The university started issuing its PIN-based debit cards in 2007, Howard says. To do so it had to make some changes to how data was encoded on the CougarCard. The card would still be used for meal plans, the school’s declining balance program Cougar CASH, facility access, sports passes for athletic events with the added PIN debit functionality. The university had negotiated for the card to be used at 32 off-campus merchants.

The CougarCard comes in two choices, the standard card has just one red mag stripe on the back. Everyone, the school’s 18,000 students and 5,000 faculty and staff, receive the standard card. But if they choose the CougarCard Maxx, which involves opening an account with U.S. Bank, they get an enhanced version, says Howard. U.S. Bank started offering this card in January, says Howard.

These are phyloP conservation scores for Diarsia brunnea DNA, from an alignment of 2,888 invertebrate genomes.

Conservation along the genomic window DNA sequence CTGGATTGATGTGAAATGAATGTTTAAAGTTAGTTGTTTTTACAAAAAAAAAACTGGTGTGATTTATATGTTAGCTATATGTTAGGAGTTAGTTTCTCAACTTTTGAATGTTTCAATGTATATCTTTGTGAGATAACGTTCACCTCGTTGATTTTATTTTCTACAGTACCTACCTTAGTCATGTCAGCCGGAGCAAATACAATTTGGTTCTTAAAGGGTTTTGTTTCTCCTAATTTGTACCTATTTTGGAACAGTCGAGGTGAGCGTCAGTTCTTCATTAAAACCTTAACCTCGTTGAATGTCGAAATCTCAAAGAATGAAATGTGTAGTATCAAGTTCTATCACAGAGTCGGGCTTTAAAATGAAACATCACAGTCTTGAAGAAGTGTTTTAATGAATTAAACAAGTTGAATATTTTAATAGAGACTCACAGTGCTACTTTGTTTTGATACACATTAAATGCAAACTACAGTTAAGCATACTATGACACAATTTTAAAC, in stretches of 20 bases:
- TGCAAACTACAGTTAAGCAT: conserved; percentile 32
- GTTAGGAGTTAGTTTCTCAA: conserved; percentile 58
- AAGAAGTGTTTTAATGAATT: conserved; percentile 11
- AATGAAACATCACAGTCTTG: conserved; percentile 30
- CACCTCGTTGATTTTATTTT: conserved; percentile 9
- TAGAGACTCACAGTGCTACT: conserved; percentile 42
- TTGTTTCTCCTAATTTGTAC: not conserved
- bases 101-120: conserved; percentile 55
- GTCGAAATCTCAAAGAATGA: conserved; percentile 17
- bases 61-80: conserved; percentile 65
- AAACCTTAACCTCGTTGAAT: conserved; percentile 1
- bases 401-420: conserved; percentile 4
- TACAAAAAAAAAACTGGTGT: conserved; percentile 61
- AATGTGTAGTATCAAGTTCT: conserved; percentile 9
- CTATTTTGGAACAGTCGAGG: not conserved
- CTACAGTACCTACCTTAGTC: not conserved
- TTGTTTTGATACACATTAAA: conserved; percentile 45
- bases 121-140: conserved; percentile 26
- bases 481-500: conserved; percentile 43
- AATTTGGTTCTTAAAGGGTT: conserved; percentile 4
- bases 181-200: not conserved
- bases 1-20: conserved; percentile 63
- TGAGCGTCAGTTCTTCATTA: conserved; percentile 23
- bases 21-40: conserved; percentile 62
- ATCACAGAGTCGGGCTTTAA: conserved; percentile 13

WSU and U.S. Bank made several changes to the program including:

  • Moved the Maxx card printer and software into the on-campus U.S. Bank branch adjacent to the CougarCard Center.

  • Developed a “flat,” non-embossed Maxx card.

  • Added a second, black magnetic stripe to the CougarCard Maxx to eliminate the need to populate any banking information into the CougarCard System.

The black mag stripe is used with the banking account as a normal debit card and the red mag stripe is for everything on campus, the resident dining account, Cougar Cash, which works in vending machines, door access for residence halls, admission to football games or admission to the recreation center, says Howard.